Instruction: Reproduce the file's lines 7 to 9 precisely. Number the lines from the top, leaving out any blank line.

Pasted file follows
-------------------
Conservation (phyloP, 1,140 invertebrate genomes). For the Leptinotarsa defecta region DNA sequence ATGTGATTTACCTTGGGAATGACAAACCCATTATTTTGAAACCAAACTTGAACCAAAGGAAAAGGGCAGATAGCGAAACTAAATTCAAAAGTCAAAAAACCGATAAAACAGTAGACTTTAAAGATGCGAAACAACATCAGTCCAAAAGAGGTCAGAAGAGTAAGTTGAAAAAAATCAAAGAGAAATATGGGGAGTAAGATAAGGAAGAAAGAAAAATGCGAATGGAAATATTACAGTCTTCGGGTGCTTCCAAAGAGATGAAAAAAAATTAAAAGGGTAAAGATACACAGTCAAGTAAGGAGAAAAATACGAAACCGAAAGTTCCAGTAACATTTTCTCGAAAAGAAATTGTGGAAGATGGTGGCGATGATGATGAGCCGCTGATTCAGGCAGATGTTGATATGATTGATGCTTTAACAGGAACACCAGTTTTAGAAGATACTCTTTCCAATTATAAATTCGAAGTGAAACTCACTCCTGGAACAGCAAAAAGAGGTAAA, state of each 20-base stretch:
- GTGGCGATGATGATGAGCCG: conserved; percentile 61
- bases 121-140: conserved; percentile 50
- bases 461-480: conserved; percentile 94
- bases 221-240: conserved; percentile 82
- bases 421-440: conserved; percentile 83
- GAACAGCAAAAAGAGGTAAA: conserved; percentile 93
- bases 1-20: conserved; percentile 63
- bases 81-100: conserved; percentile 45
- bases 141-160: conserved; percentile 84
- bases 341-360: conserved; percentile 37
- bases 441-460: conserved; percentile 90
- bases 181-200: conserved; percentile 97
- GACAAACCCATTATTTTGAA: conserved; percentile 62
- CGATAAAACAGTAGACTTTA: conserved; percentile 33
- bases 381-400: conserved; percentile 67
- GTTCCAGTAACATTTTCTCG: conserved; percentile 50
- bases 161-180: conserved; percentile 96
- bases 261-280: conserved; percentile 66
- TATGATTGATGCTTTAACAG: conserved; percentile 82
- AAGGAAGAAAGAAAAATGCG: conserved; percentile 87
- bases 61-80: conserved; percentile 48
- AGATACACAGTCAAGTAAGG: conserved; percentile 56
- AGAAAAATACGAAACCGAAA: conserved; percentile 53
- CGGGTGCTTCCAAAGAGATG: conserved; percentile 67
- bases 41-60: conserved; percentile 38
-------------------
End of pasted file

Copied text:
- GAACAGCAAAAAGAGGTAAA: conserved; percentile 93
- bases 1-20: conserved; percentile 63
- bases 81-100: conserved; percentile 45